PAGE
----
Paper Plate Education
Activity: Globe at Night
Globe at Night is a worldwide campaign to observe and record the magnitude of visible stars in a common constellation, such as Orion. The limiting magnitude suggests the level of light pollution at the observing site, which the observer can compare to global sites. In this activity, you mark Orion's brightest stars on a plate, then fill in the constellation's outline with the stars you can see. Compare your plate with the Globe at Night magnitude charts, and draw your picture of Orion.
Print a chart of Orion with a limiting magnitude of 2.5, which will show the major stars that define Orion--the three "belt stars" plus Betelgeuse, Rigel, Bellatrix, and Saiph. If you are using planetarium software to print Orion's outline, set the field of view to about 25 degrees.
Tape the printed outline onto a stack of plates to make multiple copies. Here, dark plates are used to simulate the night sky. At a drill press, drill holes through the seven stars, similar to the Platisphere activity.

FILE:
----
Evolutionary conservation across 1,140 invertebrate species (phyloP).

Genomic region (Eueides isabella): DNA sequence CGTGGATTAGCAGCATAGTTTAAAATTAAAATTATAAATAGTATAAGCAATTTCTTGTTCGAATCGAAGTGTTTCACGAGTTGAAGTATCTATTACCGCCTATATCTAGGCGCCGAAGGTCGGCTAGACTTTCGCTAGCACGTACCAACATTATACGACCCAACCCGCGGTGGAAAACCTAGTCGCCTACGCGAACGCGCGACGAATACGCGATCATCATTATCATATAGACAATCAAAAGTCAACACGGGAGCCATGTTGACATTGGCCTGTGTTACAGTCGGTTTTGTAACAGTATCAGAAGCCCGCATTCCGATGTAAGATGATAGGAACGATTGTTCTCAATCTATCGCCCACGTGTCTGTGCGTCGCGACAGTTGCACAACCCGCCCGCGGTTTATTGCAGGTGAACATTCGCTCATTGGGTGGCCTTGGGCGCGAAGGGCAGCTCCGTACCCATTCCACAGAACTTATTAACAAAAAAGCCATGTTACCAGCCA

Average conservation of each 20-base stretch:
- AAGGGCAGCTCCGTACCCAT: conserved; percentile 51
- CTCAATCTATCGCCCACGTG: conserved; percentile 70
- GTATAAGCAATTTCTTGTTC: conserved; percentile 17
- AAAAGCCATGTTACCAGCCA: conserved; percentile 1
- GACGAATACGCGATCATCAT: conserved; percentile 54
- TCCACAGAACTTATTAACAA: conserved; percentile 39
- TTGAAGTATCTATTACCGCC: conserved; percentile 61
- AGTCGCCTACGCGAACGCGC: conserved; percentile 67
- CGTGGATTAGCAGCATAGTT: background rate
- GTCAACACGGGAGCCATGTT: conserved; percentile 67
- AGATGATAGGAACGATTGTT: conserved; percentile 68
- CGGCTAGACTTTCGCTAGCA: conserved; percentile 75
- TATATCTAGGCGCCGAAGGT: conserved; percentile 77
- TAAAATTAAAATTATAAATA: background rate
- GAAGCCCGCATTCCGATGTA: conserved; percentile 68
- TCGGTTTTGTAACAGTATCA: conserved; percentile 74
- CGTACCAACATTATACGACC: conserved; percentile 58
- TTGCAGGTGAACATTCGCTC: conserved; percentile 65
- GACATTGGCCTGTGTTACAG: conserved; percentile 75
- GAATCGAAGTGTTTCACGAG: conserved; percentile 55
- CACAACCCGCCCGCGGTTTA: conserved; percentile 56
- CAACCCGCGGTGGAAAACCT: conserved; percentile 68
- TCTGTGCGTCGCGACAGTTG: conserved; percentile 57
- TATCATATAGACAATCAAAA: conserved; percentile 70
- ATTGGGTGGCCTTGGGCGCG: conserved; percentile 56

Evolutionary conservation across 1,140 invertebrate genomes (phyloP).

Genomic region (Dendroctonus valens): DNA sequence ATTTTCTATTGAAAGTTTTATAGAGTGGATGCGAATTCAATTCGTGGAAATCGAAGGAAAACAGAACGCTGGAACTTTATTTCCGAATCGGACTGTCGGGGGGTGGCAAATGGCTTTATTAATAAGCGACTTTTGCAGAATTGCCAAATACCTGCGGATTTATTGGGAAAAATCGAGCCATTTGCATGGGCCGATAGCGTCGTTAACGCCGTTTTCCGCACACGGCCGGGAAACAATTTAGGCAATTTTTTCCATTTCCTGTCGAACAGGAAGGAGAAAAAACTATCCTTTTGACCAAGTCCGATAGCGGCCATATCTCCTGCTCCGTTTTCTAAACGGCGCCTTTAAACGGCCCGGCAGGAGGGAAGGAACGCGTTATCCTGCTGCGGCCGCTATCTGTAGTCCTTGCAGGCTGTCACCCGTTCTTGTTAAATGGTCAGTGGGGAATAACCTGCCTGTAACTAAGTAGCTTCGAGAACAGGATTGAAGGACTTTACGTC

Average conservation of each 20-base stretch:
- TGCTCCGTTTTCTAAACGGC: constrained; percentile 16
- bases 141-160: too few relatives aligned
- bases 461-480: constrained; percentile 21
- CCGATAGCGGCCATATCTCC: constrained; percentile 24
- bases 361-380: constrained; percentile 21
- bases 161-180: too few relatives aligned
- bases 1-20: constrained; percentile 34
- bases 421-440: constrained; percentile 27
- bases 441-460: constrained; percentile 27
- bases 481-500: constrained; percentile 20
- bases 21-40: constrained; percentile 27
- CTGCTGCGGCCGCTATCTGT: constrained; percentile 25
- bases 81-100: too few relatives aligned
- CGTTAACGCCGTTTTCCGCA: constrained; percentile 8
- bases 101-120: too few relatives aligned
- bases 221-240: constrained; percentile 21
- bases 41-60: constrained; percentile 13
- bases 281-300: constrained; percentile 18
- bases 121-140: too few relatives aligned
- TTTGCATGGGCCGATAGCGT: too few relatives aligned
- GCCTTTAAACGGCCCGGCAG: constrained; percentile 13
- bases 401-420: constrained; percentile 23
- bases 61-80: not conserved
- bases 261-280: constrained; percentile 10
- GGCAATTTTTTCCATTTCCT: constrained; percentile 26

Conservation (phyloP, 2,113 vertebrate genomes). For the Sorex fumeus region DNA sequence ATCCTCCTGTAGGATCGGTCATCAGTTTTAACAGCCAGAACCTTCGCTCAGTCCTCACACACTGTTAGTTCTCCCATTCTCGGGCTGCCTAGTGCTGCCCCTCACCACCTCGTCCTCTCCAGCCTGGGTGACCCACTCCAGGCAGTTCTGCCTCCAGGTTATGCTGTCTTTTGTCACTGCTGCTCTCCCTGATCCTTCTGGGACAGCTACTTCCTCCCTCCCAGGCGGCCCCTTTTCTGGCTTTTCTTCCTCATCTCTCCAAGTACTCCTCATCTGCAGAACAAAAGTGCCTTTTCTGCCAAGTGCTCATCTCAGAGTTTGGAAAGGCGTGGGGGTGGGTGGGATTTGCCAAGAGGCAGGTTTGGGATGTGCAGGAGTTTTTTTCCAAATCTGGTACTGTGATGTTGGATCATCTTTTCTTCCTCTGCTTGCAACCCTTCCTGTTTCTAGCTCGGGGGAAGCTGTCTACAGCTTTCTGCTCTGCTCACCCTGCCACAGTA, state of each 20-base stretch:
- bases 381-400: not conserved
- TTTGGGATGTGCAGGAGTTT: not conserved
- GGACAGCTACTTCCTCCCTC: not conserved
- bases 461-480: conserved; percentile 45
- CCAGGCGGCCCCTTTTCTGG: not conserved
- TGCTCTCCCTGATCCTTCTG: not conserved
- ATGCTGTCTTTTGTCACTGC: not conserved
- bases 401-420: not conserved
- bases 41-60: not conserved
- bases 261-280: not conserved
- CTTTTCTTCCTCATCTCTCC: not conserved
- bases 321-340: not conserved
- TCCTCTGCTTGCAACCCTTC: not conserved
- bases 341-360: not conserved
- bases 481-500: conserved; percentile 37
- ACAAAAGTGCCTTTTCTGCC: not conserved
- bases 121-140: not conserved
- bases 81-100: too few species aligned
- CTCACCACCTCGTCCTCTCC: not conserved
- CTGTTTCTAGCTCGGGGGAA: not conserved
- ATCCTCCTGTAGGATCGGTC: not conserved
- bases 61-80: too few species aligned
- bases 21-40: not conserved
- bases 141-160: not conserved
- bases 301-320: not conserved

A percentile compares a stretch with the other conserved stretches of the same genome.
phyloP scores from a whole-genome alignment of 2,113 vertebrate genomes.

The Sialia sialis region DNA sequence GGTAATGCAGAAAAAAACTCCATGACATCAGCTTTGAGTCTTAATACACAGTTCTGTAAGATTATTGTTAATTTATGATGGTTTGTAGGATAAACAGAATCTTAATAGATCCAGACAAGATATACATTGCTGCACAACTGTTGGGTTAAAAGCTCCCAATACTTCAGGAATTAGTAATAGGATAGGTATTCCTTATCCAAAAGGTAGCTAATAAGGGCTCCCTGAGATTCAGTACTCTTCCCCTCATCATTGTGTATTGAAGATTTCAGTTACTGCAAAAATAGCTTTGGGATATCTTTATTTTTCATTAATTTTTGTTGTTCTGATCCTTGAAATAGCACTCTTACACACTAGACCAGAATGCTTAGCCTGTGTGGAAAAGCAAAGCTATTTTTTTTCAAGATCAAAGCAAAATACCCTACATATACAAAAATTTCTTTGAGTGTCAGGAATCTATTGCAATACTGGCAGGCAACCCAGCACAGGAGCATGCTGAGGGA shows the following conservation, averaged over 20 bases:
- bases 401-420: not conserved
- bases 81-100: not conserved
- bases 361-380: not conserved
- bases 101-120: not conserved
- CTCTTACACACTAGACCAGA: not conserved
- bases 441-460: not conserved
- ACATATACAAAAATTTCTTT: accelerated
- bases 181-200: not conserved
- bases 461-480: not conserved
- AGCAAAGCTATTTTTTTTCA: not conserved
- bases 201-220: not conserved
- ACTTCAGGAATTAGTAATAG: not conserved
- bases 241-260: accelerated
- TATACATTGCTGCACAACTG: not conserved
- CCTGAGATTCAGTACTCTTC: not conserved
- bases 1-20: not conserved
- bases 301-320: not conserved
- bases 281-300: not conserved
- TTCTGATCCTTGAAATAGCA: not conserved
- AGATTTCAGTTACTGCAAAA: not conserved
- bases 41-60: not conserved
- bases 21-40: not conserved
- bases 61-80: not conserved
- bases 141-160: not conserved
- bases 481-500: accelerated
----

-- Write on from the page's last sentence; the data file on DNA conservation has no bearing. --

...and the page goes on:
When you go outside to observe Orion, rotate the plate so that the holes align with the stars you see. The angle of the constellation will vary with your latitude and the date. Next, mark all of the additional stars that you see within Orion's boundary in their respective positions on the plate.
As an additional activity, you can draw your interpretation of the constellation on the plate.
Or embark on a digital scavenger hunt from Globe at Night. Questions are at scavenger.doc.
Copyright ©2012 Chuck Bueter. All rights reserved.